I hesitated to share this video story problem that I created at the Museum of Science and Industry in Chicago. Although poking fun at myself, it does concern me that I ask the right questions to at least get learners headed in a direction with vocabulary and a frame of reference that will actually lead them to success. I haven’t been in the classroom for a few years now (teaching full time that is; I still visit and work with students on a weekly basis), so I had to ask some of my well respected friends in the world of science education if my video story problem about Foucault’s Pendulum even made sense.
I’ve never been great at higher math and mathematics-based physics (I earned a solid C in my advanced calculus-based physics course in college). So I was nervous to ask what seemed to be far too simple a question (possible a naive one) about the conceptual workings of Foucault’s famous pendulum designed to demonstrate the rotation of the Earth. I had no idea how this pendulum would work (in theory) unless if was directly above one of the two poles on the planet. So I asked some educators with much larger brains than I have when it comes to science:
@techsavvyed I like how you are thinking about it. Here's a nudge: Foucault's Pendulum doesn't work the equator. @MR_ABUD @falconphysics
— Frank Noschese (@fnoschese) April 15, 2014
Frank gave me encouragement that I was at least thinking about it in right way, and helped me better understand that there actually would be many points on the Earth on which this pendulum just would not work the way Foucault intended. Thanks, Frank! One of the questions I’m left with then is whether or not we should have educators that would be willing to appear genuinely confused/curious about scientific concepts?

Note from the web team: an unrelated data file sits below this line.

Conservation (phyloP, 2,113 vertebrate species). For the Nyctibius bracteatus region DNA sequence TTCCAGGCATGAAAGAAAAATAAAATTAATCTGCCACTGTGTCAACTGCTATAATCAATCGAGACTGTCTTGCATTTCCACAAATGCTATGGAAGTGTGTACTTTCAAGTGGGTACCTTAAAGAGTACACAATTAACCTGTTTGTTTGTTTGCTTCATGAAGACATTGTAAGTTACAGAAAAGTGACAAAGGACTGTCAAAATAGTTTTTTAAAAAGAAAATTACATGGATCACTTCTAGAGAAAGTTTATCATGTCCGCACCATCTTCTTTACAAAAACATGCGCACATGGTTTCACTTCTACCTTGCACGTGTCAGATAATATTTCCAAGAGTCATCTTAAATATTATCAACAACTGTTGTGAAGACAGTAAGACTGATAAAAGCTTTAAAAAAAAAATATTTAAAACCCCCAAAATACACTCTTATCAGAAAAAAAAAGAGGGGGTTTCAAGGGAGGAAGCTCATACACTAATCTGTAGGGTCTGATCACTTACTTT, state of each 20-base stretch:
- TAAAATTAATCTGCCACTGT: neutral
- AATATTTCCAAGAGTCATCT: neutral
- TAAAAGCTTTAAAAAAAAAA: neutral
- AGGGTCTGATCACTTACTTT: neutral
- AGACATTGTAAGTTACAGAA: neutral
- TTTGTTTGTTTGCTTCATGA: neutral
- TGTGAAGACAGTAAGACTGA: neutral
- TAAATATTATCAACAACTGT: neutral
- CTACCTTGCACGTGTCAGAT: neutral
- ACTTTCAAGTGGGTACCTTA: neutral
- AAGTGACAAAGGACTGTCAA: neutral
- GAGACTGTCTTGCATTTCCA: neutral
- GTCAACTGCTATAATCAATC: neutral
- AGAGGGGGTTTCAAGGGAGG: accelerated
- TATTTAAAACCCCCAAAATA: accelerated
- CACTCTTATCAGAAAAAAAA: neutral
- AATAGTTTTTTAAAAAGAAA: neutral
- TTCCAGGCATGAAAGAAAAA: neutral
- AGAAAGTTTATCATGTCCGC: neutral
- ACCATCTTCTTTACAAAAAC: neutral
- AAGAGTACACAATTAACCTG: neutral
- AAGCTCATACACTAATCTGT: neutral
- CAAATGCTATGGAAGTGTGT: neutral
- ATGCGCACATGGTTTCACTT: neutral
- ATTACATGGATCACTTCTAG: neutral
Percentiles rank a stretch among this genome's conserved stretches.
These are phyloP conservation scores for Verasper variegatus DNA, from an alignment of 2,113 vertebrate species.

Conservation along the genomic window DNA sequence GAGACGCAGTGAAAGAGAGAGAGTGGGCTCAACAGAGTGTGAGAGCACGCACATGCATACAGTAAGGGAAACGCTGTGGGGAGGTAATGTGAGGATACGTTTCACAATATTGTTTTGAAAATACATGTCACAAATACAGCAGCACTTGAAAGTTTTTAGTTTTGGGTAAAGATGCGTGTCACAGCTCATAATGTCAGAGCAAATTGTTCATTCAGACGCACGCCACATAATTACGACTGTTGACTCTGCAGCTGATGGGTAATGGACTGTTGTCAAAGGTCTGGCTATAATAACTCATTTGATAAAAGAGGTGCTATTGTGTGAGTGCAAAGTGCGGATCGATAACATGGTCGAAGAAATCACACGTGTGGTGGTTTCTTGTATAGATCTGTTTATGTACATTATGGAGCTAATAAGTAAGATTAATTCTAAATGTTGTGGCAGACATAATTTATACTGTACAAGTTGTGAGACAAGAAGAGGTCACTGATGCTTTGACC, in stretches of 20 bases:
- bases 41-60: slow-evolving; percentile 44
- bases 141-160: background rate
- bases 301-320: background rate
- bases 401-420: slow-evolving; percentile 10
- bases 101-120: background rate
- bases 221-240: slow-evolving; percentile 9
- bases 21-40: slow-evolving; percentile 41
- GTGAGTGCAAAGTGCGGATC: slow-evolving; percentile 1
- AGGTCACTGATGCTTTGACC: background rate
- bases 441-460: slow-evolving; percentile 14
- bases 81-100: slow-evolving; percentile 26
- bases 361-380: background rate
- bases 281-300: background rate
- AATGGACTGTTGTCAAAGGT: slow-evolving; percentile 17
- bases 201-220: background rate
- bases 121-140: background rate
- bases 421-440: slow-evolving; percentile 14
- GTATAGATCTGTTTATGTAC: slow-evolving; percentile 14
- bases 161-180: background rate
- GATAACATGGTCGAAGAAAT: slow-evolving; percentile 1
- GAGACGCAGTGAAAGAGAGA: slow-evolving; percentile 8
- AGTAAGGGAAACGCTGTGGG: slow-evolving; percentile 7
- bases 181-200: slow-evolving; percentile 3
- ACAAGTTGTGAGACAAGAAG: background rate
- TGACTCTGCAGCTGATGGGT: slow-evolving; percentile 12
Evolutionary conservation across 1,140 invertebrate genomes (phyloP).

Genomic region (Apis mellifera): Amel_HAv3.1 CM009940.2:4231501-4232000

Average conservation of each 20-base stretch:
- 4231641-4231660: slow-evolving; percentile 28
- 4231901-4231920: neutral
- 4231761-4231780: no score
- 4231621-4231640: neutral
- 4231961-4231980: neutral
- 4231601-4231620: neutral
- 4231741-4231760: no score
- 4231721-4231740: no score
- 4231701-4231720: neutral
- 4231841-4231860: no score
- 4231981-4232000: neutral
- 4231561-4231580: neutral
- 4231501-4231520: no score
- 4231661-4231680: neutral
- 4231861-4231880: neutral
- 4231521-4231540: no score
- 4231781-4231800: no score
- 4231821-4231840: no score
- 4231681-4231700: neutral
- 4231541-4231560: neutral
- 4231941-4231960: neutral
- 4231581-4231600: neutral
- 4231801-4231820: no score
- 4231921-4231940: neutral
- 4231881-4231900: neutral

Ira Flatow, the host of NPR’s Science Friday, does a masterful job of asking innocent questions that often make me wonder whether he truly knows what he’s talking about. It makes me wonder if parents and students would support the same type of activities, or at least guiding questions, in which the educator displays a sense of wonderment, curiosity, and perhaps a bit of naivety in hopes of generating interest in the topic by learners. Or would they rather prefer to have content experts doling out the information that learners need, exactly when they need it?
Sorry I didn’t respond at the time. I was I a MACUL Board Meeting that day and then Frank seemed to have you covered…
I’ve heard interviews with Ira Flatow and he does ask questions he knows the answers to because he knows many audience members do not. In this way he can ensure his guest will give answered full enough to satisfy all of his listeners.
I also do this in class, but for different reasons. I learned it from another amazing educator, @mr_pata. Personally it is more important to me that I teach my students to think than that I teach them physics. If they always look to me for the answers to questions they don’t know then they will be stuck always trying to find an expert. Instead I say, “I don’t know,” to virtually every question I’m asked. When students are really stuck I try to model habits of thinking that will ultimately lead them to the answers they crave.
A side benefit of this strategy is they never truly know when I’m honest in my lack of knowledge, so they assume I really do know everything!
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